There are crowds of people here, some waiting quietly, patiently; others weaving their way between and in front of people in the queue. Above us, mosaics cover the ceiling with scenes from the bible or of various saints. To our right is the Frankish chapel of the tenth station - Jesus is stripped of his garments. In front of us is a mosaic of the eleventh station - Jesus is nailed to the Cross. The twelfth station is on our left in the ornate Greek Orthodox chapel. The first thing we see on entering is a statue of Our Lady of Sorrows, with a sword piercing her heart. To one side of it under cover of glass, is part of the bedrock of the hill on which Jesus was crucified. It is split by a large crack. Under the altar itself, is a metal circle denoting the exact place where the cross was erected. I kneel and place my hand there. Feeling rather shaken, I leave the chapel.
Descending some stairs I meet up again with some of the group, a couple of us make our way to the Chapel of Adam, immediately below the 12th station. Here you can see the lower part of the rock, with the continuation of the massive crack descending even deeper.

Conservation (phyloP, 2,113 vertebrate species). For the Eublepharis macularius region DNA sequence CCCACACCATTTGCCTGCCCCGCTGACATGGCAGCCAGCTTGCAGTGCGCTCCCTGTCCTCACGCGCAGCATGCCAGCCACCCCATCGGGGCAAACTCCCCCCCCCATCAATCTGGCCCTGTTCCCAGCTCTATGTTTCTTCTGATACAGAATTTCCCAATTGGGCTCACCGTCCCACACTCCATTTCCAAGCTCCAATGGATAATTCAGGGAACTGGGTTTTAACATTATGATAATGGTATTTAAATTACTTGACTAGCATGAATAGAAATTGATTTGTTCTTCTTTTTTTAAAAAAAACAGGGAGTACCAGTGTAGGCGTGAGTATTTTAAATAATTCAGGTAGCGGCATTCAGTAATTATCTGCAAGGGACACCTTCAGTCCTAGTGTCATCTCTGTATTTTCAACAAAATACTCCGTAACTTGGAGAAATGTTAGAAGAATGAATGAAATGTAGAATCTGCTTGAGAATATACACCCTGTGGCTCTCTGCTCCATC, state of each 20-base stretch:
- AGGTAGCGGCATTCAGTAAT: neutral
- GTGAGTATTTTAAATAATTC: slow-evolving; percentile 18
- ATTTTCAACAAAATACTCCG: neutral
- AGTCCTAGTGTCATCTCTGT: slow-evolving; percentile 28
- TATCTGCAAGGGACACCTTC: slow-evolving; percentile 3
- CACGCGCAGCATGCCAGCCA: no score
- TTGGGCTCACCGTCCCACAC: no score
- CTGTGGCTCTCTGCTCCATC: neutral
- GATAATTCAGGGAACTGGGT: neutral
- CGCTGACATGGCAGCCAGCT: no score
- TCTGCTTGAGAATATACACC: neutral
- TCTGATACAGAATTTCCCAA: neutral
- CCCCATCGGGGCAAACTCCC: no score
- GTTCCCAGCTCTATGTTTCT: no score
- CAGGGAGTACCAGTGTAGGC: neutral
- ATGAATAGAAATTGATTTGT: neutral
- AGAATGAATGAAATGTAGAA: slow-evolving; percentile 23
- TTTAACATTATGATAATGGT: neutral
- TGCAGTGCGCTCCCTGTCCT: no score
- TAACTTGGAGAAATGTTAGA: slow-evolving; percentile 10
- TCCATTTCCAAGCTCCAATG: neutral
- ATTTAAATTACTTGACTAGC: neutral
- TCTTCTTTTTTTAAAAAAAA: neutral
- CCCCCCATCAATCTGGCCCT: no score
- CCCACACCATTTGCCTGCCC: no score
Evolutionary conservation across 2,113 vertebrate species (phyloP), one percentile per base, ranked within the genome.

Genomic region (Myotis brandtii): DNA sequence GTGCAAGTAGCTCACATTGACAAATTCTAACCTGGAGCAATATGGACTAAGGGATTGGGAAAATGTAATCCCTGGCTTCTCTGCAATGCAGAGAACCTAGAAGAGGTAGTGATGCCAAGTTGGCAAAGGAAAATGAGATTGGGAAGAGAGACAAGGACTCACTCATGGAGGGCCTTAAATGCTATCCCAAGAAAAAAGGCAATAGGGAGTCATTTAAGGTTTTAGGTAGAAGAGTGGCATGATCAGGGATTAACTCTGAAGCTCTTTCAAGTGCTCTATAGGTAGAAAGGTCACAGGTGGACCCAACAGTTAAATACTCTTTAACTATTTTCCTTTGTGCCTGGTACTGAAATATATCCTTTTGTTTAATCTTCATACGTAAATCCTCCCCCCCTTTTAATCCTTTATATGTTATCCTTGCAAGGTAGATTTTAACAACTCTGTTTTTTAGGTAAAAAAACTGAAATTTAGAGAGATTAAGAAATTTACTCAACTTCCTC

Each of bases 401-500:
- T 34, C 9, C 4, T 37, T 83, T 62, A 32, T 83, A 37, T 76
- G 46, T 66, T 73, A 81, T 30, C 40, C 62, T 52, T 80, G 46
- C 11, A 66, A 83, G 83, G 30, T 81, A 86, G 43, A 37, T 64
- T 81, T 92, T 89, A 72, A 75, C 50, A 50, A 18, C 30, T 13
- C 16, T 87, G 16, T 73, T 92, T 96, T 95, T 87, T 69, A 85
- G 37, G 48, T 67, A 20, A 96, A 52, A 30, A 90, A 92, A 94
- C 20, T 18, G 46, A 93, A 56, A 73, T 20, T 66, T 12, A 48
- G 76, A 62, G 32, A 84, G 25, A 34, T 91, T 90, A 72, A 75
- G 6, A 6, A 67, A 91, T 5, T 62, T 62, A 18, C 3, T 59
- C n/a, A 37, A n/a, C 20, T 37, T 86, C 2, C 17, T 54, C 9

After our busy, thought-provoking morning, we decide it is time for lunch. After which, some of us choose to explore further, but I take the easy option to return to the hotel for a hot bath, dry clothes and a hot chocolate. Afterwards, I bump into Clare and Justine who have spent more time exploring the city and then the Church of the Holy Sepulchre, discovering some of its hidden chapels in the depths of the building.
That evening a few of us cross the road and visit the bar at the American Colony. A culture shift takes place as we enter the place - a roaring log fire burns in the hearth, leather sofas and comfy seats surround tables in various alcoves, quiet conversation and the chink of glass upon glass - it could almost be a pub back in the UK..... It seems weird to be sitting in such a place in Jerusalem...
We wander back to the hotel for dinner, after which we gather together in the bar for a final drink and a security talk from Ann about what we are likely to encounter at the airport as we try to leave the country.
The thoughts and impressions stated are those of the writer only and may not reflect the feelings and opinions of others in the group.